Student Enterprise Awards competition set to inspire 16,000 budding entrepreneurs

7 Dec 2012

Students Ciara Whooley and Ruth Provan-Bessell pictured with Loman O'Byrne, CEO, South Dublin County Enterprise Board, and students Peter Walsh and Denis O'Farrell

Around 16,000 student entrepreneurs from 380 secondary schools around Ireland are on track to set up their own businesses to compete in the upcoming Student Enterprise Awards programme that’s organised by the county and city enterprise boards. The finals of the competition will be taking place next April.

In Cork this morning, tech entrepreneur and investor Sean O’Sullivan, who is also on the Dragons’ Den TV series, is meeting with some of the teens who are involved in the Student Enterprise Awards.

He will be talking to Ciara Whooley from St David’s Secondary School in Greystones, Co Wicklow. Whooley was the senior category winner in the 2012 programme for her venture ‘Irish Baubles’. She designs landmark-themed baubles and has already signed deals with Dromoland Castle and Barrettstown Castle.

Today O’ Sullivan is also set to mentor some of the students competing in the current programme, including a QR codes company from St Colman’s College in Fermoy, Co Cork, and students from Midleton College in Co Cork who have published a bilingual book for children.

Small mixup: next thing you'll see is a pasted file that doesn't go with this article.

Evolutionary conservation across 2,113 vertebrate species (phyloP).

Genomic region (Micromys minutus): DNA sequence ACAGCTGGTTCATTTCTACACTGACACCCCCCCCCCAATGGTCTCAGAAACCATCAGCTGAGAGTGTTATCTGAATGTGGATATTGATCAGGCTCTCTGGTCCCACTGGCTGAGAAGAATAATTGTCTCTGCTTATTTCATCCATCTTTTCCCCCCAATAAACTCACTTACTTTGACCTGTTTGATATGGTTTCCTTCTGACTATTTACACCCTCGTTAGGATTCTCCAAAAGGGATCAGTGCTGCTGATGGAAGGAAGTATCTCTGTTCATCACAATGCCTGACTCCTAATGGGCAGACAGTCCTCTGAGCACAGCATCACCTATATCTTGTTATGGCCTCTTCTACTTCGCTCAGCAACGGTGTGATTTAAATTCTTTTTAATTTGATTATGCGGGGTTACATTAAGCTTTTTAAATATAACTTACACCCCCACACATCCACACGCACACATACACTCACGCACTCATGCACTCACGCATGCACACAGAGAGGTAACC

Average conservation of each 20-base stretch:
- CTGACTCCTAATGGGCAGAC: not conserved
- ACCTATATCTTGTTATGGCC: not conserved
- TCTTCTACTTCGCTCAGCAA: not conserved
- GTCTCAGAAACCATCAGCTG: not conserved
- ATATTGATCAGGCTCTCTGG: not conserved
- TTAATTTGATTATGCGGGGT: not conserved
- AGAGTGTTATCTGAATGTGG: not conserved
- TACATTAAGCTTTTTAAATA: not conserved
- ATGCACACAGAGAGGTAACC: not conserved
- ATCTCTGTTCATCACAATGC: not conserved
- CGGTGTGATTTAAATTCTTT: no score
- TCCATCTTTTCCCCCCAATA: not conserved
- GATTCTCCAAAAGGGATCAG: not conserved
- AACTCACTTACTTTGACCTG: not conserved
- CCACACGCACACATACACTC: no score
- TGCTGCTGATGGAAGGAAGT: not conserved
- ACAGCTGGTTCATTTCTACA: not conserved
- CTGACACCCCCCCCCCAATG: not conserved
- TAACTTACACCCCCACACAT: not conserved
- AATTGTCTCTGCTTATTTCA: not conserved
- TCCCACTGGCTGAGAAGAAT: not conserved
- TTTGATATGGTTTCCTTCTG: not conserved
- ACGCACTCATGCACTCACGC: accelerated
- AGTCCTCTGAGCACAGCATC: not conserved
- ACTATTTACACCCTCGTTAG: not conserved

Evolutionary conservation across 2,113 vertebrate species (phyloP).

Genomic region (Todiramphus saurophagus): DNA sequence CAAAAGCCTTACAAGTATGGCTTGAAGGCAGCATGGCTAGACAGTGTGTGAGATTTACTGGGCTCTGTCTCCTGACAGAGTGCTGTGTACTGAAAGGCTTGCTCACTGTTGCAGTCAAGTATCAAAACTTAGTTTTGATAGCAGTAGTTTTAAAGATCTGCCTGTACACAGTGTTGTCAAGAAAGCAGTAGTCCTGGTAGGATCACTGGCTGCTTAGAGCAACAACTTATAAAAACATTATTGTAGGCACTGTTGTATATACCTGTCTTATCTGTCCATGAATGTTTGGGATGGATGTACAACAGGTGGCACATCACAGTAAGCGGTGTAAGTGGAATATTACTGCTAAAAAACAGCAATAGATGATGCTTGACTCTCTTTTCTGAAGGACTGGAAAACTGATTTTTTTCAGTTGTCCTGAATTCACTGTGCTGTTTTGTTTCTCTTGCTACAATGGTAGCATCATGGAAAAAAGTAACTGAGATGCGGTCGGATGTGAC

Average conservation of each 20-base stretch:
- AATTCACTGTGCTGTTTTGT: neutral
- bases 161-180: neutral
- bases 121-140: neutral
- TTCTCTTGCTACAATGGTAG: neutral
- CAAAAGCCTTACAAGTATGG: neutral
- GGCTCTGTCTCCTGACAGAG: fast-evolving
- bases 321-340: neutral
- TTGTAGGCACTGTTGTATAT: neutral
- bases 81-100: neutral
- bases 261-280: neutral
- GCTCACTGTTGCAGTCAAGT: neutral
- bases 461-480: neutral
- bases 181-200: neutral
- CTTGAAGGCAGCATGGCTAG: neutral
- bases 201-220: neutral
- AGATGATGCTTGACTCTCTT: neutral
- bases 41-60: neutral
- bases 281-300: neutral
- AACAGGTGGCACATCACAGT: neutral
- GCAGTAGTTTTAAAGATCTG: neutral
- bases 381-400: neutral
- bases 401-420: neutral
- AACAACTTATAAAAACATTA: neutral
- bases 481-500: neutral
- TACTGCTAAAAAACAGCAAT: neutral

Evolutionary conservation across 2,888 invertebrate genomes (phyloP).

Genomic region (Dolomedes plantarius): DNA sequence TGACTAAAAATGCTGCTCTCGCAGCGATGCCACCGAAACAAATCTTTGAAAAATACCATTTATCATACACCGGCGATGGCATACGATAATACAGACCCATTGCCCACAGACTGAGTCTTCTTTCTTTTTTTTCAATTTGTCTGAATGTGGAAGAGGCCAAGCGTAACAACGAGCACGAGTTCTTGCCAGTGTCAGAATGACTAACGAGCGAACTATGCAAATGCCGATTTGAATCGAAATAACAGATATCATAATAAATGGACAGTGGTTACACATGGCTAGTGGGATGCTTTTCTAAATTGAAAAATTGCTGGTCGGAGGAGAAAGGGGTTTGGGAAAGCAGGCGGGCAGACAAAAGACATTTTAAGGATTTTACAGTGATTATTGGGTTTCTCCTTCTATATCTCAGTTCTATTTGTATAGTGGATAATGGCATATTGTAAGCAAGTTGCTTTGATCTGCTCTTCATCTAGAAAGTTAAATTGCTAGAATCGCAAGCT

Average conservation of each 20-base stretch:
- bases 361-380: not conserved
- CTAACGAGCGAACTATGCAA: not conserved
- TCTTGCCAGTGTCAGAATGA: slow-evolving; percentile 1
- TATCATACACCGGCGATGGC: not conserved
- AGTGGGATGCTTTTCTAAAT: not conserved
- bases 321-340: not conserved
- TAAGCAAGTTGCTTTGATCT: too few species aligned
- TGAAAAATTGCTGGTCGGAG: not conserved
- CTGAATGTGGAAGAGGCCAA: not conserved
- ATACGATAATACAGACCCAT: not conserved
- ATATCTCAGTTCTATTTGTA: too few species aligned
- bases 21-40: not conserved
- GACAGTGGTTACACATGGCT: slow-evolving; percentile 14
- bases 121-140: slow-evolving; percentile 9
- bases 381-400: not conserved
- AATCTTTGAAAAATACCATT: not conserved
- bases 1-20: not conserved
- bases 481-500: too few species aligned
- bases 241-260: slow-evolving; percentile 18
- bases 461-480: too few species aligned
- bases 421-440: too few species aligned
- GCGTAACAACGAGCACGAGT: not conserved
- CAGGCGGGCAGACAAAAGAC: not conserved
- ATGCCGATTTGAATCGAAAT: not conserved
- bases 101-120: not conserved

The Student Enterprise Awards run from September to April, with the 11th national final set to take place on 17 April 2013 in Croke Park in Dublin. Students usually qualify for the national final through their schools or county final.

The finalists, who must have set up and be running their own real-life business, will be judged on criteria such as innovation, market research, production, finances and business planning.

Loman O’Byrne, the chair of the enterprise education committee with the county and city enterprise boards, said the programme gives students the resources to research, set up and run their own businesses and learn about entrepreneurship along the way.

“When given encouragement, supports and guidance, the enterprising teenagers of today are more likely to become the successful entrepreneurs and business leaders of the future,” he said.

Carmel Doyle was a long-time reporter with Silicon Republic